MLIR

Multi-Level IR Compiler Framework

Built-in Function and MemRef Calling Convention

This documents describes the calling convention implemented in the conversion of built-in function operation , standard call operations and the handling of memref type equivalents in the LLVM dialect . The conversion assumes the default convention was used when converting built-in to the LLVM dialect types .

Function Result Packing 

In case of multi-result functions, the returned values are inserted into a structure-typed value before being returned and extracted from it at the call site. This transformation is a part of the conversion and is transparent to the defines and uses of the values being returned.

Example:

func @foo(%arg0: i32, %arg1: i64) -> (i32, i64) {
  return %arg0, %arg1 : i32, i64
}
func @bar() {
  %0 = constant 42 : i32
  %1 = constant 17 : i64
  %2:2 = call @foo(%0, %1) : (i32, i64) -> (i32, i64)
  "use_i32"(%2#0) : (i32) -> ()
  "use_i64"(%2#1) : (i64) -> ()
}

// is transformed into

llvm.func @foo(%arg0: i32, %arg1: i64) -> !llvm.struct<(i32, i64)> {
  // insert the vales into a structure
  %0 = llvm.mlir.undef : !llvm.struct<(i32, i64)>
  %1 = llvm.insertvalue %arg0, %0[0] : !llvm.struct<(i32, i64)>
  %2 = llvm.insertvalue %arg1, %1[1] : !llvm.struct<(i32, i64)>

  // return the structure value
  llvm.return %2 : !llvm.struct<(i32, i64)>
}
llvm.func @bar() {
  %0 = llvm.mlir.constant(42 : i32) : i32
  %1 = llvm.mlir.constant(17) : i64

  // call and extract the values from the structure
  %2 = llvm.call @bar(%0, %1)
     : (i32, i32) -> !llvm.struct<(i32, i64)>
  %3 = llvm.extractvalue %2[0] : !llvm.struct<(i32, i64)>
  %4 = llvm.extractvalue %2[1] : !llvm.struct<(i32, i64)>

  // use as before
  "use_i32"(%3) : (i32) -> ()
  "use_i64"(%4) : (i64) -> ()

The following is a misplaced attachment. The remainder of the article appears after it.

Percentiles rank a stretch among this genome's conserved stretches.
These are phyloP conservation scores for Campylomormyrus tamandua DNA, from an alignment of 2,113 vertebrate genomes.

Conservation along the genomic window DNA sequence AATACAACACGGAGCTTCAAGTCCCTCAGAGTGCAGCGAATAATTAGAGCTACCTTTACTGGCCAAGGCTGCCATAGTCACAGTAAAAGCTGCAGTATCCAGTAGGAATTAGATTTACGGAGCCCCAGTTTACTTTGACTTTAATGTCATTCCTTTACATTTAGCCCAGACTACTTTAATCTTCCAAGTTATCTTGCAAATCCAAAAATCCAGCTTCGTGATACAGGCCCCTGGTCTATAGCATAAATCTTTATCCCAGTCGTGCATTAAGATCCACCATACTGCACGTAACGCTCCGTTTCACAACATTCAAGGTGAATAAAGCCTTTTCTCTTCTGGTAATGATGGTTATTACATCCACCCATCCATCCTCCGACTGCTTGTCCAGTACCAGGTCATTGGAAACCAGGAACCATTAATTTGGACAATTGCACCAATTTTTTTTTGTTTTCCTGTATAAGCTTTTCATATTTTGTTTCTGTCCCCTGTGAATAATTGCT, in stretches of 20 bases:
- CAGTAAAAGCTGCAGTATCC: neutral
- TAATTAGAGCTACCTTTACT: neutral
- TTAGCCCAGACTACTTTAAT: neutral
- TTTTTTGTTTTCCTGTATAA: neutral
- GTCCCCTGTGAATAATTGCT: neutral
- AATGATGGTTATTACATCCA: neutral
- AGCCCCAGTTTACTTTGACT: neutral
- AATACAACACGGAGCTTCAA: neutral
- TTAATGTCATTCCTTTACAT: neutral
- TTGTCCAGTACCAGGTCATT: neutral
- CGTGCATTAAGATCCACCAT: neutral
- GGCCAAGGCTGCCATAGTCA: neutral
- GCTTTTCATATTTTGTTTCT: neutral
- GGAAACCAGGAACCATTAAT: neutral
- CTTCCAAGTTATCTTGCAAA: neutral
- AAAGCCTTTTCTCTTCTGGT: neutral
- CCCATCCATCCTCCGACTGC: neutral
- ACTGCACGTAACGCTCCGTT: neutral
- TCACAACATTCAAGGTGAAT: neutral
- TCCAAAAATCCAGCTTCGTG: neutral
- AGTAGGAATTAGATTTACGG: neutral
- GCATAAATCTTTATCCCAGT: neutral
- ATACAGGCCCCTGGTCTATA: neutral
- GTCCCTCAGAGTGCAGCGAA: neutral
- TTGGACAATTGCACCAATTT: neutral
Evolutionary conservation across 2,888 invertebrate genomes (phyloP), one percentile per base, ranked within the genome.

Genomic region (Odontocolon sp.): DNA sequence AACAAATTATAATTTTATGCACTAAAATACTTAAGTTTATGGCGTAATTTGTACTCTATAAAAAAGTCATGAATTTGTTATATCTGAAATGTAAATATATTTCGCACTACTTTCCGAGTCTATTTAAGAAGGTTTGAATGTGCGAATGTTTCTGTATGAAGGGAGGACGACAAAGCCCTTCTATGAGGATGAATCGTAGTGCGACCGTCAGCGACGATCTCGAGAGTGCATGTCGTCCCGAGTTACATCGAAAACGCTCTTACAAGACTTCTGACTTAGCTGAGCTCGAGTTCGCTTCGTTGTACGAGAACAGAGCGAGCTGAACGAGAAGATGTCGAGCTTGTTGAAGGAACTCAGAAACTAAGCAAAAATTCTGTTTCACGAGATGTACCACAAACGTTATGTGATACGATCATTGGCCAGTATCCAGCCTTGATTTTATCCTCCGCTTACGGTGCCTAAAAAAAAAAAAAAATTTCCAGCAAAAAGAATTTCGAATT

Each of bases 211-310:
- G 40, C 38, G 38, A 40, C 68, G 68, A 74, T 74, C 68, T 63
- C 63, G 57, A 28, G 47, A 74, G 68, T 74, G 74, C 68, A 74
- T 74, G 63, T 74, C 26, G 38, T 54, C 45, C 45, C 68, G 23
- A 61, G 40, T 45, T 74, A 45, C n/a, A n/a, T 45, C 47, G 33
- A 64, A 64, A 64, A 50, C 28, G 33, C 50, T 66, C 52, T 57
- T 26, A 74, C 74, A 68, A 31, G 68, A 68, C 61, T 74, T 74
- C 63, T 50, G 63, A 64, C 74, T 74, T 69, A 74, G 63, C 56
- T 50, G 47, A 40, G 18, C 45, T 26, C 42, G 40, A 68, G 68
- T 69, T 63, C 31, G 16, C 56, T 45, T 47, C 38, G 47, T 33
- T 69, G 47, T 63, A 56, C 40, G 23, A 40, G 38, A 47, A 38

}

Calling Convention for Ranked memref 

Function arguments of memref type, ranked or unranked, are expanded into a list of arguments of non-aggregate types that the memref descriptor defined above comprises. That is, the outer struct type and the inner array types are replaced with individual arguments.

This convention is implemented in the conversion of std.func and std.call to the LLVM dialect, with the former unpacking the descriptor into a set of individual values and the latter packing those values back into a descriptor so as to make it transparently usable by other operations. Conversions from other dialects should take this convention into account.

This specific convention is motivated by the necessity to specify alignment and aliasing attributes on the raw pointers underpinning the memref.

Examples:

func @foo(%arg0: memref<?xf32>) -> () {
  "use"(%arg0) : (memref<?xf32>) -> ()
  return
}

// Gets converted to the following
// (using type alias for brevity):
!llvm.memref_1d = type !llvm.struct<(ptr<f32>, ptr<f32>, i64,
                                     array<1xi64>, array<1xi64>)>

llvm.func @foo(%arg0: !llvm.ptr<f32>,  // Allocated pointer.
               %arg1: !llvm.ptr<f32>,  // Aligned pointer.
               %arg2: i64,         // Offset.
               %arg3: i64,         // Size in dim 0.
               %arg4: i64) {       // Stride in dim 0.
  // Populate memref descriptor structure.
  %0 = llvm.mlir.undef :
  %1 = llvm.insertvalue %arg0, %0[0] : !llvm.memref_1d
  %2 = llvm.insertvalue %arg1, %1[1] : !llvm.memref_1d
  %3 = llvm.insertvalue %arg2, %2[2] : !llvm.memref_1d
  %4 = llvm.insertvalue %arg3, %3[3, 0] : !llvm.memref_1d
  %5 = llvm.insertvalue %arg4, %4[4, 0] : !llvm.memref_1d

  // Descriptor is now usable as a single value.
  "use"(%5) : (!llvm.memref_1d) -> ()
  llvm.return
}
func @bar() {
  %0 = "get"() : () -> (memref<?xf32>)
  call @foo(%0) : (memref<?xf32>) -> ()
  return
}

// Gets converted to the following
// (using type alias for brevity):
!llvm.memref_1d = type !llvm.struct<(ptr<f32>, ptr<f32>, i64,
                                     array<1xi64>, array<1xi64>)>

llvm.func @bar() {
  %0 = "get"() : () -> !llvm.memref_1d

  // Unpack the memref descriptor.
  %1 = llvm.extractvalue %0[0] : !llvm.memref_1d
  %2 = llvm.extractvalue %0[1] : !llvm.memref_1d
  %3 = llvm.extractvalue %0[2] : !llvm.memref_1d
  %4 = llvm.extractvalue %0[3, 0] : !llvm.memref_1d
  %5 = llvm.extractvalue %0[4, 0] : !llvm.memref_1d

  // Pass individual values to the callee.
  llvm.call @foo(%1, %2, %3, %4, %5) : (!llvm.memref_1d) -> ()
  llvm.return
}

Calling Convention for Unranked memref 

For unranked memrefs, the list of function arguments always contains two elements, same as the unranked memref descriptor: an integer rank, and a type-erased (!llvm<"i8*">) pointer to the ranked memref descriptor. Note that while the calling convention does not require stack allocation, casting to unranked memref does since one cannot take an address of an SSA value containing the ranked memref. The caller is in charge of ensuring the thread safety and eventually removing unnecessary stack allocations in cast operations.